But I popped back for some more Weetabix crescent just to see which side was best. And back to the ice cube. It got a little bit darker, yes, but to my mind it was still full daylight. And in the ice cube I didn’t have to listen to Brian Cox waffling on the television, or stare at the disappointed Australians who’d travelled to the Faroes, only to be faced with clouds.

OK, it was more exciting than in 1999, when we were on a Yorkshire walking holiday. Afterwards no one was sure what – if anything – had happened at all. These eclipses are overrated. But the Resident IT Consultant’s crescent had shifted to the other side, which I suppose was something.

Eclipse in St Andrews

I stole the above photo from my own Offspring, and it’s not rubbish. But it stands to reason the eclipse would look better right outside the Astronomy department of a renowned university, doesn’t it?

We’re all bookbugs

They invited me along to the Bookbug annual conference yesterday, at the George Hotel in Edinburgh. It was really quite nice and very enlightening in many ways. They are Scottish Book Trust, and the Bookbugs are the youngest readers. You might recall that in Scotland all babies are given a bag of books to encourage reading and help them interact with their parents.

Karyn McCluskey started off by being cheerful. They are quite cheerful here, I’ve noticed. There was the sunshine to make you smile, and and the fact that reading prevents murders (if that’s not too gruesome a thing to mention). Karyn introduced the acting Minister for Children and Young People, Fiona McLeod, who is only ‘acting’ because the ‘real’ minister has been packed off on maternity leave. It’s better to start reading early, rather than putting more people in prison later on.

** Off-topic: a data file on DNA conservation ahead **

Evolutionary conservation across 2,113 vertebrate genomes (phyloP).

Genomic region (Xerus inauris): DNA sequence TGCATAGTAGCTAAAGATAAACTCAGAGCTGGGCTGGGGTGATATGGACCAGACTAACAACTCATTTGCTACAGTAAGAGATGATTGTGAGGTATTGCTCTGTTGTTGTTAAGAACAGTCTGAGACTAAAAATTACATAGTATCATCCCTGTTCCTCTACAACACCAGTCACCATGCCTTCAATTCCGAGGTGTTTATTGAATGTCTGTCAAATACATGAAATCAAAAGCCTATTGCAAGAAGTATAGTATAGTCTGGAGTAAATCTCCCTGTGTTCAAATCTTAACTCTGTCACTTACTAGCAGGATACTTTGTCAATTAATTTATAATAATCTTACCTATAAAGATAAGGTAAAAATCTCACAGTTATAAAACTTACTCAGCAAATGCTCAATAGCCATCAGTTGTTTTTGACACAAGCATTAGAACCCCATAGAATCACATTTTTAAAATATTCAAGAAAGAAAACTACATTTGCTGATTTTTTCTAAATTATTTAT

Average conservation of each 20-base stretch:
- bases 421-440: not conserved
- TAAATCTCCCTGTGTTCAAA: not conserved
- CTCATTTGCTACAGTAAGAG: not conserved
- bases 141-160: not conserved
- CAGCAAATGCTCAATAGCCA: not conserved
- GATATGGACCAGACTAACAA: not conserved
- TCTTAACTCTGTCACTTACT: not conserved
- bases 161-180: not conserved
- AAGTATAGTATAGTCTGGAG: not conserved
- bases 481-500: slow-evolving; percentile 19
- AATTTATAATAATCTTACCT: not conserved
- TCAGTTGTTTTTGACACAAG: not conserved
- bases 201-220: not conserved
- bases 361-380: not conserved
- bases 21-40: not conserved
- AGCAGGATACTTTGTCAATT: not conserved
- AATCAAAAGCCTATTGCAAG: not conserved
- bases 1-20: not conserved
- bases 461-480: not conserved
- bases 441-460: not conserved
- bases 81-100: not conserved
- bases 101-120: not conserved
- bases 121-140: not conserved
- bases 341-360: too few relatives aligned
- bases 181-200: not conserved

Next up was Dr Kate McKay, senior medical officer, child health. She herself is a product of how going to the library as a child has led to professional success in adult life. She reckons that the use of digital books will change the pathways of the human brain. Kate is also a fan of the five Rs; reading, rhyming, routines, rewards and relationships. Chaos leads to stress, and early adversity in life causes bad health in adults.

It’s important for a baby to interact with its mother, and this is something which can’t happen if the mother is drunk or drugged. By supporting girls, they become good mothers, and this in turn is good for society. And laughing is healthy. Children laugh more with their parents, and laughing a lot makes for a longer life.

The morning session ended with Margaret Clark, senior health promotion officer in Lanarkshire. She talked about the book bags, and how if you start early you stay active for life. And if the Nordic countries can do it, so can Scotland.

Then the whole roomful of – mostly – bookish ladies fought for lunch, and plates of very sweet cakes, and I believe even the water dispenser ran dry. After which we quickly returned to the conference, because Nick Sharratt was there to talk to us about his books. Dressed in one of his signature stripey shirts [red and white], Nick charmed the socks off everyone. He claimed to be nervous because it was such a large room…